Irish National Pension Swindled by State Street, Audit Confirms

The Irish national pension fund has been revealed as the latest victim in State Street's transition management overcharging scandal.

(September 27, 2012)- The Irish National Pensions Reserve Fund (NPRF) was overcharged millions of euros after its transition manager claimed to be an agent, but acted as a “riskless principal,” the country’s Comptroller and Auditor General has said.

According to the report, markups of an estimated €2.65 million–5.5 times the contractual fee–were applied to transition fees paid by the pension fund. This amount was reimbursed by State Street.

“In December 2010, the NTMA [National Treasury Management Agency] awarded…one transition contract…to London-based State Street Bank Europe Ltd (SSBE), for the disposal of assets for a management fee based on the value of the assets disposed,” an audit, released Thursday, stated.  “No other compensation, other than certain foreign exchange costs, was to be paid to SSBE.”

After disposing of the assets-valued at €4.7 billion-the bank collected the contracted amount of €698,000. However, “[i]n October 2011, the NTMA became aware through media reports that two senior executives, one based in the United Kingdom and one based in the United States, had departed from the transition team of SSBE,” prompting the NTMA to “[ask] State Street for more information.”

aiCIO was the first news organization to report that Edward Pennings of London and Ross McLellan of Boston had been dismissed from the firm.

The audit report continues: “In response, on 12 October 2011, SSBE wrote to the NTMA explaining that it had reimbursed a UK client following the application of a commission that had not been expressly agreed with the client.”

State Street was then suspended from the NPRF transition management panel-a suspension that remains in place today.

In November 2011, State Street then informed the NTMA that “it had concluded that a commission for which there was no contractual agreement had been applied to the NPRF transactions in transition number 14.” In December, State Street reimbursed the client “€2.65 million which was SSBE’s estimate of the aggregate amount of the mark-ups applied.” (A PricewaterhouseCoopers review would ultimately conclude that the client was in fact overcharged by “€2.61 million…[but] it had been agreed in advance with SSBE that the NPRF would not be required to make any repayment under these circumstances.”)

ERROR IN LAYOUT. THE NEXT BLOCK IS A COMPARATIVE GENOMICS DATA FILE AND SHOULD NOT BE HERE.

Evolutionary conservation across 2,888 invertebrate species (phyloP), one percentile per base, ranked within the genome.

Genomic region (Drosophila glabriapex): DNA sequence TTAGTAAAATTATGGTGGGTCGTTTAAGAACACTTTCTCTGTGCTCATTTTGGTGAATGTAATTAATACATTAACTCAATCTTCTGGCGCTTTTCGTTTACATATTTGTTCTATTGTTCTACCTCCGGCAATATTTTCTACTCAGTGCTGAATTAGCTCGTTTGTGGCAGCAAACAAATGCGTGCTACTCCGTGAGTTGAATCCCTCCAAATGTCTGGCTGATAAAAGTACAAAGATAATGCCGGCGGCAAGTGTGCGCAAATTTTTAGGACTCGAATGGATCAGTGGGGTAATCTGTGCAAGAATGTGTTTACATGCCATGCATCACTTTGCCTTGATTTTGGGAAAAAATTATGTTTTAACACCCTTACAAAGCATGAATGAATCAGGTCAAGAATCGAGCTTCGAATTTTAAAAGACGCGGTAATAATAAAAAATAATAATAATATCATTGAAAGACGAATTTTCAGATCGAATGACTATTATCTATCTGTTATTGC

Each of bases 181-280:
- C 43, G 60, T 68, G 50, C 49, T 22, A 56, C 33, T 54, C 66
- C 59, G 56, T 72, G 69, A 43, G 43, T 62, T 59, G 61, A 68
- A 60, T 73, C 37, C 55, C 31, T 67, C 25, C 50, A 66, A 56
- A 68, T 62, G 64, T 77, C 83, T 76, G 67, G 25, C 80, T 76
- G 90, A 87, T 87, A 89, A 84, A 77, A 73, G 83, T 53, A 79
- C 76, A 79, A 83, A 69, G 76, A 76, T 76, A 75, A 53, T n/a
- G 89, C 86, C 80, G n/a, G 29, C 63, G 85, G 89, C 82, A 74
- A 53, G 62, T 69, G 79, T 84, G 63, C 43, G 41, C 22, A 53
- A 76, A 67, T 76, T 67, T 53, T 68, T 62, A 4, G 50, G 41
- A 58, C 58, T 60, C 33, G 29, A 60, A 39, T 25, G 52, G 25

Agent vs. Principal

A significant aspect of the audit is that State Street, which claimed it would act as an agent with regards to transition 14, admitted in July 2012 that it had in fact acted as a “riskless principal.”

“In its tender submission for transition number 14, SSBE stated that it would act as agent of the NPRF in relation to equity trading,” the audit states. “However, in July 2012, SSBE wrote to the NTMA reporting that, arising from a continued review of transitions undertaken in 2010 and 2011, it had determined that it had acted as a ‘riskless principal’ in connection with the liquidation of certain NPRF shares in transition number 14…and that it had made a profit of around $787,000 on the transactions without taking any risk of loss.”

While State Street would not comment on the issue of agent vs. principal, VP of Public Relations Alicia Curran stated: “This relates to a transition management matter that we self-reported to the FSA in September 2011. In a limited number of instances, we charged commission on transition management mandates that were not consistent with our contractual agreements. As a result of our own internal analysis, we determined that certain employees failed to comply with the high standards of conduct and transparency we expect. Those individual are no longer with the company. We took swift and appropriate disciplinary actions in response to this conduct, and as a result of this we have strengthened our transition management business and enhanced our controls.”


As a result of the overcharging, the NTMA announced it is to take steps to mitigate the risk of a similar occurrence with future transactions. The report said: “The NTMA will seek to improve the visibility of transition agency trades on behalf of the Fund so as to ensure that any attempts at price manipulation would be discovered in the settlement process.”

This would mean that instead of agency trades being settled through a transition manager’s broker account, they would be settled directly with the third party market counterparty. This way the fund’s global custodian could directly match the price of the trade with the market counterparty and this would prevent any improper alteration of trade price data within the transition manager organization.

For larger transactions, and where there is no other way of obtaining trade prices, the NTMA said it would engage the fund’s internal auditor to examine the books of the transition manager, as long as it was cost effective to do so.

The report added: “The NTMA will, where feasible and practical, seek to promote the development of improved market standards and practices within the transition management industry with the objective of improving levels of transparency, third party transaction validation and general oversight.”

With additional reporting by Elizabeth Pfeuti.